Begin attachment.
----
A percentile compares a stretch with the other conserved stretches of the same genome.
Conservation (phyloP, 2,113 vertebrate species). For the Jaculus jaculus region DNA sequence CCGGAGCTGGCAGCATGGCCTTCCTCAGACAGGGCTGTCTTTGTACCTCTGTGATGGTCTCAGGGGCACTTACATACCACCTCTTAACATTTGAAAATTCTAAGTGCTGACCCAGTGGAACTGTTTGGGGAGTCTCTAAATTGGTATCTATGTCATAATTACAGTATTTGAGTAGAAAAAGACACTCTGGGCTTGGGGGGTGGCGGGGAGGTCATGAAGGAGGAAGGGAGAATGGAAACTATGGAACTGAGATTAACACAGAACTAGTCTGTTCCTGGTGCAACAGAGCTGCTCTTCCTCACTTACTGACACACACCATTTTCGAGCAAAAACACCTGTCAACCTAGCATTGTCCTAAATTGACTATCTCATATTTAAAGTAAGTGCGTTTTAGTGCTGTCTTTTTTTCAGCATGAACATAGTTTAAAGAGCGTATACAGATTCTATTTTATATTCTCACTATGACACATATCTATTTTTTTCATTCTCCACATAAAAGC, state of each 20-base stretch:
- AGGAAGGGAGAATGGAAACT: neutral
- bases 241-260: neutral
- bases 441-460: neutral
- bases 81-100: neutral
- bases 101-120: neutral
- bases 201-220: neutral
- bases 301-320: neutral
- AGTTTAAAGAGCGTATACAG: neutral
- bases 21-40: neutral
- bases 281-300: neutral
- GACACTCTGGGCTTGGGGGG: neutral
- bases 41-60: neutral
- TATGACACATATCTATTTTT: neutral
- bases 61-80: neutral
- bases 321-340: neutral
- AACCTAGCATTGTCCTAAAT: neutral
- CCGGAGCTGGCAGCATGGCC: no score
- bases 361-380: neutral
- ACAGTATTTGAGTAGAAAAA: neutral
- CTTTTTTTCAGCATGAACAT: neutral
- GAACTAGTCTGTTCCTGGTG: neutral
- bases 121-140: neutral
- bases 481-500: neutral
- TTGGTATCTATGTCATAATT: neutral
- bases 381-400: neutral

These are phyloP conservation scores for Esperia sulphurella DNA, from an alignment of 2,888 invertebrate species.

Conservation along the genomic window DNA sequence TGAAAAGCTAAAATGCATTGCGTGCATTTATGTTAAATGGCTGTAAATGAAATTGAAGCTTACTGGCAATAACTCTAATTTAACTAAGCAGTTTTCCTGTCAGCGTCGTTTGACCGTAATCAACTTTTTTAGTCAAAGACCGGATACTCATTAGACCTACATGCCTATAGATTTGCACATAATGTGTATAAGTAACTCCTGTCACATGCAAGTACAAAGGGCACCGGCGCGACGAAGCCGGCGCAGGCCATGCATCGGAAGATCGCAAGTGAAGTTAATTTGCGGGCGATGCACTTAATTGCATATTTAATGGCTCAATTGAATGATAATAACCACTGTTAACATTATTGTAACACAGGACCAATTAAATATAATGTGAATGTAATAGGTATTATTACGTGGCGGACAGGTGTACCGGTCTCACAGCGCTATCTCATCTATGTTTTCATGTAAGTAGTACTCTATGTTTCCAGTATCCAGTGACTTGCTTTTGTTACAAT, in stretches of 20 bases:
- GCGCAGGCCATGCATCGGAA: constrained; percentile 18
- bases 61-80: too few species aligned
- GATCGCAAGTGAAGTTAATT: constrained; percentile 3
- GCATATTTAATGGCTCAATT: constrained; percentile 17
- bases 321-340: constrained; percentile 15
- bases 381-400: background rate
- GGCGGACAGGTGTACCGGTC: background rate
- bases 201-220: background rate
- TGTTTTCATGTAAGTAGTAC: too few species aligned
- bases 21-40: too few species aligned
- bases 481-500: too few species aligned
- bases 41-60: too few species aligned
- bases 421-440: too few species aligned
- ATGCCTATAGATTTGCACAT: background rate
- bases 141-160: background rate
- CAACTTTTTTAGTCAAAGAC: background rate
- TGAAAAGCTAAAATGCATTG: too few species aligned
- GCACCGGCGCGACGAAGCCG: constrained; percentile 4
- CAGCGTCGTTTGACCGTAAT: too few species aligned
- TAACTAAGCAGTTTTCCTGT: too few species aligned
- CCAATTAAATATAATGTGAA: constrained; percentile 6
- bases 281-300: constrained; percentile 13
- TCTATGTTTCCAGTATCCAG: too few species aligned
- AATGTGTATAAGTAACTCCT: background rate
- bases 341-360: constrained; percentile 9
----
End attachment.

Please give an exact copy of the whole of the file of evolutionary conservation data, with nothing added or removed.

A percentile compares a stretch with the other conserved stretches of the same genome.
Conservation (phyloP, 2,113 vertebrate species). For the Jaculus jaculus region DNA sequence CCGGAGCTGGCAGCATGGCCTTCCTCAGACAGGGCTGTCTTTGTACCTCTGTGATGGTCTCAGGGGCACTTACATACCACCTCTTAACATTTGAAAATTCTAAGTGCTGACCCAGTGGAACTGTTTGGGGAGTCTCTAAATTGGTATCTATGTCATAATTACAGTATTTGAGTAGAAAAAGACACTCTGGGCTTGGGGGGTGGCGGGGAGGTCATGAAGGAGGAAGGGAGAATGGAAACTATGGAACTGAGATTAACACAGAACTAGTCTGTTCCTGGTGCAACAGAGCTGCTCTTCCTCACTTACTGACACACACCATTTTCGAGCAAAAACACCTGTCAACCTAGCATTGTCCTAAATTGACTATCTCATATTTAAAGTAAGTGCGTTTTAGTGCTGTCTTTTTTTCAGCATGAACATAGTTTAAAGAGCGTATACAGATTCTATTTTATATTCTCACTATGACACATATCTATTTTTTTCATTCTCCACATAAAAGC, state of each 20-base stretch:
- AGGAAGGGAGAATGGAAACT: neutral
- bases 241-260: neutral
- bases 441-460: neutral
- bases 81-100: neutral
- bases 101-120: neutral
- bases 201-220: neutral
- bases 301-320: neutral
- AGTTTAAAGAGCGTATACAG: neutral
- bases 21-40: neutral
- bases 281-300: neutral
- GACACTCTGGGCTTGGGGGG: neutral
- bases 41-60: neutral
- TATGACACATATCTATTTTT: neutral
- bases 61-80: neutral
- bases 321-340: neutral
- AACCTAGCATTGTCCTAAAT: neutral
- CCGGAGCTGGCAGCATGGCC: no score
- bases 361-380: neutral
- ACAGTATTTGAGTAGAAAAA: neutral
- CTTTTTTTCAGCATGAACAT: neutral
- GAACTAGTCTGTTCCTGGTG: neutral
- bases 121-140: neutral
- bases 481-500: neutral
- TTGGTATCTATGTCATAATT: neutral
- bases 381-400: neutral

These are phyloP conservation scores for Esperia sulphurella DNA, from an alignment of 2,888 invertebrate species.

Conservation along the genomic window DNA sequence TGAAAAGCTAAAATGCATTGCGTGCATTTATGTTAAATGGCTGTAAATGAAATTGAAGCTTACTGGCAATAACTCTAATTTAACTAAGCAGTTTTCCTGTCAGCGTCGTTTGACCGTAATCAACTTTTTTAGTCAAAGACCGGATACTCATTAGACCTACATGCCTATAGATTTGCACATAATGTGTATAAGTAACTCCTGTCACATGCAAGTACAAAGGGCACCGGCGCGACGAAGCCGGCGCAGGCCATGCATCGGAAGATCGCAAGTGAAGTTAATTTGCGGGCGATGCACTTAATTGCATATTTAATGGCTCAATTGAATGATAATAACCACTGTTAACATTATTGTAACACAGGACCAATTAAATATAATGTGAATGTAATAGGTATTATTACGTGGCGGACAGGTGTACCGGTCTCACAGCGCTATCTCATCTATGTTTTCATGTAAGTAGTACTCTATGTTTCCAGTATCCAGTGACTTGCTTTTGTTACAAT, in stretches of 20 bases:
- GCGCAGGCCATGCATCGGAA: constrained; percentile 18
- bases 61-80: too few species aligned
- GATCGCAAGTGAAGTTAATT: constrained; percentile 3
- GCATATTTAATGGCTCAATT: constrained; percentile 17
- bases 321-340: constrained; percentile 15
- bases 381-400: background rate
- GGCGGACAGGTGTACCGGTC: background rate
- bases 201-220: background rate
- TGTTTTCATGTAAGTAGTAC: too few species aligned
- bases 21-40: too few species aligned
- bases 481-500: too few species aligned
- bases 41-60: too few species aligned
- bases 421-440: too few species aligned
- ATGCCTATAGATTTGCACAT: background rate
- bases 141-160: background rate
- CAACTTTTTTAGTCAAAGAC: background rate
- TGAAAAGCTAAAATGCATTG: too few species aligned
- GCACCGGCGCGACGAAGCCG: constrained; percentile 4
- CAGCGTCGTTTGACCGTAAT: too few species aligned
- TAACTAAGCAGTTTTCCTGT: too few species aligned
- CCAATTAAATATAATGTGAA: constrained; percentile 6
- bases 281-300: constrained; percentile 13
- TCTATGTTTCCAGTATCCAG: too few species aligned
- AATGTGTATAAGTAACTCCT: background rate
- bases 341-360: constrained; percentile 9